Many months ago, the story went viral on social media about a foreman who asked his boss for some old books on mechanical engineering that he is no longer using so that he could give them to his son who is taking a Mechanical Engineering course.
Indeed this caring attitude speaks more than a thousand words of the love of a father towards his child. I would not be surprised if the foreman and his son had been deluged with assistance from many people who were aware of their predicament.
Reading this kind of story brought back memories of my own ordeal, every details of which are forever etched in my mind. I was born in a barrio and as a boy I lived below poverty line and the fangs of hunger always wrenching my stomach. I went places searching for fruit bearing trees that even unripe guava fruits had not escaped from the reach of my skinny hands just to quench the grumbling in my stomach.
It reminds me eating “Hinanggop” as my breakfast (newly cooked rice mixed with water sprinkled with salt). We would be lucky then if we have a refined sugar or mantika for our breakfast. Our father would give us five centavos saying, “Ari singko bakal ka mantika, indi gani kalamay nga refinado para dapli sa pamahaw (Here is five centavos, buy cooking oil, or refined sugar for your breakfast). At that time cooking oil then was in paste form such as the Purico brand.
We may be materially poor then, but rich in spirit. Nonetheless, poverty had not deprived me the experience of childhood happiness. My mindset then was joyful and unmindful of poverty. I enjoyed playing traditional games such as; paupas damang (spider fighting), sigay (shell), hole-in, guma (rubber bond), tansan, trompo (tops) and many other rural childhood games. As a child material things was far from my concern. What matters most was to play and enjoy the game – childhood games that no amount of computer games today can replace my innocent happiness.
During my childhood, electricity and tricycle were non-existent yet in our barrio. Money was too scarce that I don’t even have slipper to wear. In Grade V & VI, I have to walk barefoot about 3 kilometers from our house to reach the school, walking several rice paddies before my barefoot could feel the pebbles of the dirt road. Worst was during rainy season where I have to look for big banana leaves for use as an umbrella to shield my school things and myself from getting wet. Since we lived far away from school, I have to bring food for my lunch wrapped in banana leaf. My lunch usually consists of rice and cooked fish (paksiw na isda). If I have no viand, my parents would give me 5 centavos to buy cooked banana (saging saba), or turon or butong-butong as my viand. There was a time that I was forced to buy leche-con-yelo as viand when a mouthful of rice stuck in my throat.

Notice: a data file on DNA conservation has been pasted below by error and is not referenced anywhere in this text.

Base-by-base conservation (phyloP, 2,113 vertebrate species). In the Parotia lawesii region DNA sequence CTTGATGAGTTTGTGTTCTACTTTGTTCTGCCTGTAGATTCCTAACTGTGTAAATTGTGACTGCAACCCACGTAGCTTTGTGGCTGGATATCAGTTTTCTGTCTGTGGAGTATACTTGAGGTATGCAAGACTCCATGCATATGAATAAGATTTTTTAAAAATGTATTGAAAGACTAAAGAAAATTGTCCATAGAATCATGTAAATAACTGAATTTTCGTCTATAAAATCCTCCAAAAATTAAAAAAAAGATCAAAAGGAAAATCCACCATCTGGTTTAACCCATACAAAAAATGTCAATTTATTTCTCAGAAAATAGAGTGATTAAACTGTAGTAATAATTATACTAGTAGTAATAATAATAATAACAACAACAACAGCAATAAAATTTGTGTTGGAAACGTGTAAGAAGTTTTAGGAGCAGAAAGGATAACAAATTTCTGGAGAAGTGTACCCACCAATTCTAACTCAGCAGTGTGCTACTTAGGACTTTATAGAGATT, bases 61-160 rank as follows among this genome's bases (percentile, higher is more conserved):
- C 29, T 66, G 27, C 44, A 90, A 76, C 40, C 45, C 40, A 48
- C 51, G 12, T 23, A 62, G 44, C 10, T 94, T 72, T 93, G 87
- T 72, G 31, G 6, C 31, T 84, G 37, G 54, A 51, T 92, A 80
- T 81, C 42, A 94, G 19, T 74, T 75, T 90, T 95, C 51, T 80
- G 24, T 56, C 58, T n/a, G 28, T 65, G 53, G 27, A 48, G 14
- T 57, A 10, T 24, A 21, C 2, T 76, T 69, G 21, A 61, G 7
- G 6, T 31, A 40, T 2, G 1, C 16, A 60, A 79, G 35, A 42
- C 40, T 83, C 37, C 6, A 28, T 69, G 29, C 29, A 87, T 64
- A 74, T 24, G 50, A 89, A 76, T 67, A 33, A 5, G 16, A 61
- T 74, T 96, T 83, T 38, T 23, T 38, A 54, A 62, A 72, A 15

Since there was no electricity, at night I studied using kerosene lamp. Thus, for several years my eyes blink rapidly mimicking the flicker of light generated by the kerosene lamp, thus my aunt used to tease me as “kirat.” Nonetheless, I persevered and graduated as class valedictorian from Grade I to grade VI.
My high school life was no different from my elementary years. My struggled continue and poverty forced me to stop schooling after first year in school. In order to earn for my tuition I went to Negros Occidental and worked in a sugar cane plantation, pulling weeds. I saved my earning in order to continue my study. Months later, I went back home to Iloilo with the amount I saved. Since my saving was still insufficient to pay for my tuition fee, I moonlighted as jueteng kubrador (koridor sa Daily double in Ilonggo), experiencing running scared whenever there was a raid conducted for jueteng operations. After a year hiatus, I saved enough to pay for my tuition fee, thus, when classes opened I enrolled as second year student. During Saturdays and Sundays I was a jueteng kubrador so that I would have money to spend for my weekly expenses. I persevered with my struggle and graduated as First Honor.
After graduating from high school, poverty forced me to quit schooling for 5 years. A lesser mortal would have lost interest in pursuing an ambition to obtain a degree but not me.
During those tumultuous years I held many odd jobs, including tire vulcanizer and kubrador in jueteng. But as fate would have it, I was able to work during day time and studied at night. My perseverance as a working student was rewarded with a Bachelor’s degree in Electronics & Communications Engineering and lucky to work abroad for several years. The woman who was always with me in my time of need became my wife. Now I’m a happily married man with an understanding wife and two sons, both ECE graduates like me.
The point is, if you have strong determination to achieve your goal nothing is impossible. As the saying goes, “Fire is the test of Gold, Adversity the test of strong Men.”
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